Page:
“For many visitors to the National Gallery of Art, the discovery of the intimately scaled impressionist and post-impressionist works that comprise the Intimate Impressionism collection is a particular delight,” explains Mary Morton, Curator and Head of the Department of French Paintings at the National Gallery of Art. “These are pleasure paintings—works made for private enjoyment, at home, every day. The works in the collection were bought by and lived with the collectors in their homes, but they always intended to give the collection to the nation. The Mellons wished to share their treasures with the people of the United States and it gives us great pleasure to see them travel to allow even more people to enjoy the collection.”
The exhibition offers familiar names—Renoir, Cézanne, Degas, Manet—but on a smaller scale. The largest paintings are about 24 by 29 inches in size; while many are smaller. One, by Georges Seurat, is a small study for A Sunday Afternoon on the Island of La Grande Jatte, his massive pointillist painting.
“Mrs. McNay’s preference, like that of many American collectors of the time -including Ailsa Mellon Bruce- was for French painting. Both women appear to have shared a love of painterly, spontaneous works that clearly show the artist’s hand. Their taste for freely executed, small-scale pictures was serendipitous and the parallels between the collections will allow McNay visitors to compare and contrast intimate works by Renoir, Cezanne, Gauguin, Bonnard, and van Gogh, as well as Boudin, Sisley, Manet, Vollon, and Vuillard,” explains Chiego.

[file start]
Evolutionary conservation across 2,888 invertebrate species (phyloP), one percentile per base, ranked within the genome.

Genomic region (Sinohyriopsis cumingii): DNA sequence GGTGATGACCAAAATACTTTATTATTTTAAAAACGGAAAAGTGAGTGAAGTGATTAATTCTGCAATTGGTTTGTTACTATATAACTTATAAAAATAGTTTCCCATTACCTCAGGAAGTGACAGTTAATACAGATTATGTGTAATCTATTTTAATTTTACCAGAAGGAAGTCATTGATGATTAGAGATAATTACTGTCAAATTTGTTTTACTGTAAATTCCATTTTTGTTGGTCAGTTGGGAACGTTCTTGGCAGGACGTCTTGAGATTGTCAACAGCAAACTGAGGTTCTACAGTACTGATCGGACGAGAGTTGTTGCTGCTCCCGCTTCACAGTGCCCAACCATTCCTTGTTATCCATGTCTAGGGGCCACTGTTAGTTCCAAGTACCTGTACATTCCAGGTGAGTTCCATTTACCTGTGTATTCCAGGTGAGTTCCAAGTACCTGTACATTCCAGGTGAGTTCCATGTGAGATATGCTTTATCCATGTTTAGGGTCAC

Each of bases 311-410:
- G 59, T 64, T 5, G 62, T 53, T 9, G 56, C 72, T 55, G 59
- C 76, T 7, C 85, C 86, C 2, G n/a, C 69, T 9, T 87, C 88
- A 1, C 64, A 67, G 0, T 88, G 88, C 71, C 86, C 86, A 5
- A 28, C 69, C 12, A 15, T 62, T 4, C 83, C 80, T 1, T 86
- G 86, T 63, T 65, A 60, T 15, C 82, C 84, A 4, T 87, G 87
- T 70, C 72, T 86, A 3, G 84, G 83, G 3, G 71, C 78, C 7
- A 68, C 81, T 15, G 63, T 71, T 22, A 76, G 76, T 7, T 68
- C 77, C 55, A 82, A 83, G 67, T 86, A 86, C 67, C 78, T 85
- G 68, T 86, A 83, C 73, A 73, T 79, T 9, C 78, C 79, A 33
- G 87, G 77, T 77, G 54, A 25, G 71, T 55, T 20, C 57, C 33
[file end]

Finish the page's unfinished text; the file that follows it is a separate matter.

Running concurrently with Intimate Impressionism from September 3, 2014, to January 4, 2015, the McNay is featuring Manet to Gauguin: French Masterworks on Paper. Extending visitors’ opportunity to enjoy works of art from the impressionist period, this exhibition features approximately 30 works and focuses on one of the great strengths of the McNay’s graphics collection: 19th-century French prints and drawings.
Edouard Vuillard, The Artist’s Paint Box and Moss Roses, 1898. Oil on cardboard. National Gallery of Art, Washington, DC, Ailsa Mellon Bruce Collection.
Paul Cézanne, Still Life with Milk Jug and Fruit, ca. 1900. Oil on canvas. National Gallery of Art, Washington, DC, Gift of the W. Averell Harriman Foundation in memory of Marie N. Harriman.
Vincent van Gogh, Flower Beds in Holland, ca. 1883. Oil on canvas on wood. National Gallery of Art, Washington, DC, Collection of Mr. and Mrs. Paul Mellon.
Edgar Degas, The Races, 1871-1872. Oil on wood. National Gallery of Art, Washington, DC, Widener Collection.
Edouard Manet, At the Races, ca. 1875. Oil on wood. National Gallery of Art, Washington, DC, Widener Collection.
Auguste Renoir, The Mussel Harvest (The Vintagers), 1879. Oil on canvas. National Gallery of Art, Washington, DC, Gift of Margaret Seligman Lewisohn in memory of her husband, Sam A. Lewisohn.
Claude Monet, Argenteuil, ca. 1872. Oil on canvas. National Gallery of Art, Washington, DC, Ailsa Mellon Bruce Collection.
Camille Pissarro, Orchard in Bloom, Louveciennes, 1872. Oil on canvas. National Gallery of Art, Washington, DC, Ailsa Mellon Bruce Collection.
Georges Seurat, Study for La Grande Jatte, 1891. National Gallery of Art Washington DC.